"Holiday Shopping with Champagne Taste.... and beer pocket money!" - a wise mom reports to me recollecting her family adage of intergenerational reprimand in shaping the children's indulgence. One fascinating thing I recognize with Champagne taste is if you are very talented in searching for the best in terms of quality and sophistication with artful and analytical mind, you are often falling into the trap of finding that at some high cost, more often than not. It is easy to justify it as a child or teen who has no major responsibilities and tunnel vision of how rich they are with the birthday money, rewards or wages they accumulated.
I like explain teens who think they have "huge stash of $$" (cf. insert) to explain how it works in simple terms. I would encourage them to think of static funds coupled with the stream of funds contributing to the quasi sum, the driving force of wanting and liking (driven primarily by their amygdala and nucleus accumbens working closely*) in sync with the matching budget to spend, market search within that budget to finally arrive at the holiday present. In this rarefied world, it is not bad to factor in the world's needs at large, i.e., save 20% of their stash and give some. That by the way, reminds me of our 18 year old son who purchases groceries and prepares sandwiches to the homeless on the Michigan Avenue each week, sometimes several times a week now that he is on his holiday break from College. I thought it was awesome to see this till my husband pointed out that it really is better if he earns and makes sandwiches with his earnings. So, we are talking charity ground up (Is that stretching too much?).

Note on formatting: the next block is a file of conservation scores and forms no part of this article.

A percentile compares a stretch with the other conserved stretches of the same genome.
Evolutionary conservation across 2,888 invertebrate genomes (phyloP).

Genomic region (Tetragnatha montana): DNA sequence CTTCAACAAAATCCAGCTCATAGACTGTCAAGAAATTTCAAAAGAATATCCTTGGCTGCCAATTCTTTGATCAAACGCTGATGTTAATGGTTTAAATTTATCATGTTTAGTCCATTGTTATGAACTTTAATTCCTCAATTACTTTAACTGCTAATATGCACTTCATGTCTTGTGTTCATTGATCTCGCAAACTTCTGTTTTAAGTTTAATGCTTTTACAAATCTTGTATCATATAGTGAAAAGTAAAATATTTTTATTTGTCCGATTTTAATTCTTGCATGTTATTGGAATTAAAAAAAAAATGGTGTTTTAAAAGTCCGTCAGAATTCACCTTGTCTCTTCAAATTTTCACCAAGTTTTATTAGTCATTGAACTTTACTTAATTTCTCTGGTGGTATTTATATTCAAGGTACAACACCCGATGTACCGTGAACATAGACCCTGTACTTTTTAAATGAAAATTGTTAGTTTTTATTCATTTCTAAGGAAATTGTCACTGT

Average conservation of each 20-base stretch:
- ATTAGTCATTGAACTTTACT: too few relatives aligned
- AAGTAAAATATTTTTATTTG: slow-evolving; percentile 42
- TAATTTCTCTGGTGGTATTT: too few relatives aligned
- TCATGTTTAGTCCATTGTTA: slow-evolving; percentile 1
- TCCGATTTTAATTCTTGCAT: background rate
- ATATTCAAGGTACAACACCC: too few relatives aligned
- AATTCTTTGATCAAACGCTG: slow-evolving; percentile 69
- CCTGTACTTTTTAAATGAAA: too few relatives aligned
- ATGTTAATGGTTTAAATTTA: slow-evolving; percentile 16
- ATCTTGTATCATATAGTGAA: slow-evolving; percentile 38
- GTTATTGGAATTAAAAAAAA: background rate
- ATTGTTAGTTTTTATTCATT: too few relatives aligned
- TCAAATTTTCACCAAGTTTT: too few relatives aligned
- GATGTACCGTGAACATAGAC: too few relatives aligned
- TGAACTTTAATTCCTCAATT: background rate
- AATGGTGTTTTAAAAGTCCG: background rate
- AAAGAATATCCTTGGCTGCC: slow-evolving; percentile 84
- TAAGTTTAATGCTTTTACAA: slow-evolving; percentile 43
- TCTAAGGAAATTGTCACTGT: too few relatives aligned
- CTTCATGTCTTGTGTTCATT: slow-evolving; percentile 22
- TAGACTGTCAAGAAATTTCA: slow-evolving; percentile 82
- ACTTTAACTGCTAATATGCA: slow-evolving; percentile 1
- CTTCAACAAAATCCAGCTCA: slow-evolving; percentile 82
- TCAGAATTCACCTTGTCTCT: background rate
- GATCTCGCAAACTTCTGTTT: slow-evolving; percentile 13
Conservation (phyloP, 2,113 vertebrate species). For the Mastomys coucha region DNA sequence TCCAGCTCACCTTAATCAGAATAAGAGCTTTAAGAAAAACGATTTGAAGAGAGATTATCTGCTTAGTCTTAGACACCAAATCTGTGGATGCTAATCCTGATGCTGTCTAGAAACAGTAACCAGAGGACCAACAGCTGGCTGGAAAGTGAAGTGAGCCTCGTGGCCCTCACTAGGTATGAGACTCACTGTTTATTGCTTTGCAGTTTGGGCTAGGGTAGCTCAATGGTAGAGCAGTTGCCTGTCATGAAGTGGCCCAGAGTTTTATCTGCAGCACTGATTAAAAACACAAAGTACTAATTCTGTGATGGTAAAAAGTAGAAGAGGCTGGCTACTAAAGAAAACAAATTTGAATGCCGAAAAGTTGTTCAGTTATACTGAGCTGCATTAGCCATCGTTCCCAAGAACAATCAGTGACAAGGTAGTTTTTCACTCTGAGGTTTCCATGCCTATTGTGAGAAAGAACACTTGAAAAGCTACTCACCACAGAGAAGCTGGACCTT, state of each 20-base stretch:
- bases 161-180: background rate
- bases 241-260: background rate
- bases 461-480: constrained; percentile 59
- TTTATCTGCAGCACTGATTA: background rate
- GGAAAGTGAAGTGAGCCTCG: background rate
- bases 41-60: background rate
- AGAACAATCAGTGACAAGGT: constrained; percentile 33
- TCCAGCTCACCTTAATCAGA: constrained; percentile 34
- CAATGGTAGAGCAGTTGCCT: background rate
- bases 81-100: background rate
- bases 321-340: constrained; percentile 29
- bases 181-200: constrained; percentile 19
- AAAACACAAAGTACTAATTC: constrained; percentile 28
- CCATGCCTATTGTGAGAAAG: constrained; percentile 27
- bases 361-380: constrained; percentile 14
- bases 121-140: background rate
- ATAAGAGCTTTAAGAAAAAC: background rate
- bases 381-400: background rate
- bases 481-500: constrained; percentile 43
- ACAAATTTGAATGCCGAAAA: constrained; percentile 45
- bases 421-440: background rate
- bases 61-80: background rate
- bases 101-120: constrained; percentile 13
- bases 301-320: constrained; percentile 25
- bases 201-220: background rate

That aside, let me not be an old fashioned Grinch. It is fun to buy, recieve and enjoy presents. Why not! But measured, thoughtful pep talk might temper high expectations from Secret Santa, YOU.
PS. Blame me if/when your children are frustrated if/when you share this paradigm with them.
* Pavuluri M, Volpe K, Yuen A. Nucleus Accumbens and Its Role in Reward and Emotional Circuitry. AIMS Neuroscience, 2017, 4(1): 52-70. doi: 3934